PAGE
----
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How Strong Is Your Auto-ID Strategy?

by Taylor Erickson

August 11, 2009

SAPAuto-ID Infrastructure (SAP AII) provides the foundation on which you build your RFID applications. With RFID technology changing and your future needs uncertain, it's important to have an SAP AII strategy that can adapt to unexpected change.

Some of your most important data is also the most difficult to get into your ERP system: inventory counts, asset status, location of goods in transit, or glitches that occur on the shop floor. The faster you acquire and report on this information, the better you can use it to improve business performance. Unfortunately, such data is often collected and entered manually - usually a slow process.

These six recommendations are intended to help those challenged with the task of bringing Auto-ID into their organizations.

If you've been exploring RFID to automate data collection tasks, you've probably heard the term "Automatic Identification," or "Auto-ID," which is a collection of industry-driven standards for connecting computers to a host of technologies including bar codes, voice or image recognition, and RFID tags that help devices automatically recognize and enter data.

SAP supports RFID standards throughout its RFID technology stack. This stack consists of SAP Auto-ID Infrastructure (SAP AII), SAP Exchange Infrastructure (SAP XI), preconfigured BI, and Event Manager for tracking and tracing. SAP AII is supported by the SAP NetWeaver platform and consists of an ABAP application running on SAP J2EE Web Application Server (Web AS) 6.40.

SAP AII receives raw data from the devices and converts it into business process information. This can be done in either a standalone deployment or by making key associations with the back-end information and functionality in your R/3 or mySAP ERP system.

For example, a warehouse picker confirms picking in SAP after pulling 20 items off the shelf and grouping the items on the packing floor. The picking confirmation status in SAP triggers a business process in the form of an Interactive Document (IDoc) that passes this information to SAP AII, and by extension, the packer's handheld RF device. The packer triggers the RFID tags on the items, loads them on a pallet, and associates the items with a single handling unit (HU) by scanning an RFID tag located on the pallet.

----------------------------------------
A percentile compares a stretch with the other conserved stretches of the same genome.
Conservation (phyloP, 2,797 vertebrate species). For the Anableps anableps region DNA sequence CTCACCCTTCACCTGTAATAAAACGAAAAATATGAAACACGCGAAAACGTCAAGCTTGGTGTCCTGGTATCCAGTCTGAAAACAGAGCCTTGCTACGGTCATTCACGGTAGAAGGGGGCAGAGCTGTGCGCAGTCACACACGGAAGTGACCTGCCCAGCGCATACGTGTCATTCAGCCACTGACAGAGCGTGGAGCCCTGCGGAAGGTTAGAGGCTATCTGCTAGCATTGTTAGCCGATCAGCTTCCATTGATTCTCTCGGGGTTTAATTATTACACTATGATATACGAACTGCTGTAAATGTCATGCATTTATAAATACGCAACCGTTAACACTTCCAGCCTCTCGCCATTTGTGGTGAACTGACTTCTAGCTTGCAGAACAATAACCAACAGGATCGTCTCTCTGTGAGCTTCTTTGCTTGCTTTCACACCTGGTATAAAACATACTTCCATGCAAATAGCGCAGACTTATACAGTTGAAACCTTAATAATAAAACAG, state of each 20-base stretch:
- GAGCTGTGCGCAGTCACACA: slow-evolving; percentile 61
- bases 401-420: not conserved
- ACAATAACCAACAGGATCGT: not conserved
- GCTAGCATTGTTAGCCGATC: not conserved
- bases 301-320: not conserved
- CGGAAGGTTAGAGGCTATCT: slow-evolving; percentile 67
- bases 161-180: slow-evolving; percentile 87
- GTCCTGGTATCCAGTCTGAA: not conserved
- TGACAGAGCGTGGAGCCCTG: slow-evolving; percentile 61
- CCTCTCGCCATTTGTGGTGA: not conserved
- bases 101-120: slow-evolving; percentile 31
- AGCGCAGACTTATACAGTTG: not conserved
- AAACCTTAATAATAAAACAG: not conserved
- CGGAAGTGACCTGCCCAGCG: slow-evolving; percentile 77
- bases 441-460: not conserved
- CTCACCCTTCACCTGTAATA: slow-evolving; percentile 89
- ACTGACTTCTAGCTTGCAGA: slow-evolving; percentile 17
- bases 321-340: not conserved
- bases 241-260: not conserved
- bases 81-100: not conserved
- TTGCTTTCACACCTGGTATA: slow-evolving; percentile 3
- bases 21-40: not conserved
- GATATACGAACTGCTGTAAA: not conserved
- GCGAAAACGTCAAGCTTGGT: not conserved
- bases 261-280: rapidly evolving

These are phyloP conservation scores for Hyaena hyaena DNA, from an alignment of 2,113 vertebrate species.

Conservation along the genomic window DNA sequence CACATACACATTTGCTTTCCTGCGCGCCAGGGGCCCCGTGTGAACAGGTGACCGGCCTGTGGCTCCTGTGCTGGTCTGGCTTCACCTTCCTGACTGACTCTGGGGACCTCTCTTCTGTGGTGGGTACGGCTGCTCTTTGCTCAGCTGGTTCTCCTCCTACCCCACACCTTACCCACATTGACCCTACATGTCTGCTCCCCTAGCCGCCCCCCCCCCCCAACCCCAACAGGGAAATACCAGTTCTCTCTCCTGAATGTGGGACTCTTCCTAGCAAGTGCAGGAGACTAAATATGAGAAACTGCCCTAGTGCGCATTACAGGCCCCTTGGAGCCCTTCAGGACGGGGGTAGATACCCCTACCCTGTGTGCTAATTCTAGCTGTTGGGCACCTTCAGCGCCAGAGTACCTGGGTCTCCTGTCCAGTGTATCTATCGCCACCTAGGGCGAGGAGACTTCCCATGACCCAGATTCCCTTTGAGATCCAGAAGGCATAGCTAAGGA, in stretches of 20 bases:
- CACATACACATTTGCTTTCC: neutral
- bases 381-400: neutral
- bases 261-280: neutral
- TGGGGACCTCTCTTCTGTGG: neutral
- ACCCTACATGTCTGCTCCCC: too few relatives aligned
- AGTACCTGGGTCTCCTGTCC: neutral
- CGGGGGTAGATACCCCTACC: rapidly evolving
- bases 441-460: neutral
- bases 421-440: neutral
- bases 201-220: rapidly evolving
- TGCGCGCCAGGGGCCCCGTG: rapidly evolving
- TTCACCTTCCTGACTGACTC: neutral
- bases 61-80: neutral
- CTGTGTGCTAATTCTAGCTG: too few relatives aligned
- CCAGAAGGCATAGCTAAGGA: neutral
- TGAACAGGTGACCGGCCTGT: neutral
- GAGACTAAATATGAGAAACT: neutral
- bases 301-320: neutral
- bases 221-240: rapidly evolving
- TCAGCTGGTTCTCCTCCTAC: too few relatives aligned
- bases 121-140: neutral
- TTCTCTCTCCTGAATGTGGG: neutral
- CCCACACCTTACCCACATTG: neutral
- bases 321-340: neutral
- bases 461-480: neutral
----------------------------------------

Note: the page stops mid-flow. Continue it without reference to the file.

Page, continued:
This process triggers an IDoc from SAP AII back to SAP updating the packing status in the ERP system. The packing confirmation in SAP triggers a new IDoc to SAP AII that prepares the handling unit for loading. As the pallet of goods is physically moved under the loading dock archway (and loaded onto the truck), an overhead RF reader triggers the RFID tag on the pallet and sends an IDoc to SAP, updating the load status in the delivery and triggering the post goods issue and advance shipping notification.

With each new data-capture technology you bring into the fold comes a host of decisions. Without a cohesive strategy to cover them all, integrating data-capture technologies with ERP systems can lead to time and cost overruns and become a support and maintenance nightmare. Developing a comprehensive Auto-ID strategy - one that supports multiple technologies in a single framework - can save you time and money while also providing enterprise flexibility.

Bottom line: Your SAP AII strategy is only as strong as its weakest link. Creating an enterprise foundation that can grow with your business and adapt to new and changing technologies is the primary challenge. Working with industry experts in data capture technologies and software - including numerous RFID vendors, middleware companies, SAP, and various SAP customers - has helped me to hone an approach that is crucial to meeting the task. The following six recommendations are intended to help those challenged with the task of bringing Auto-ID into their organizations.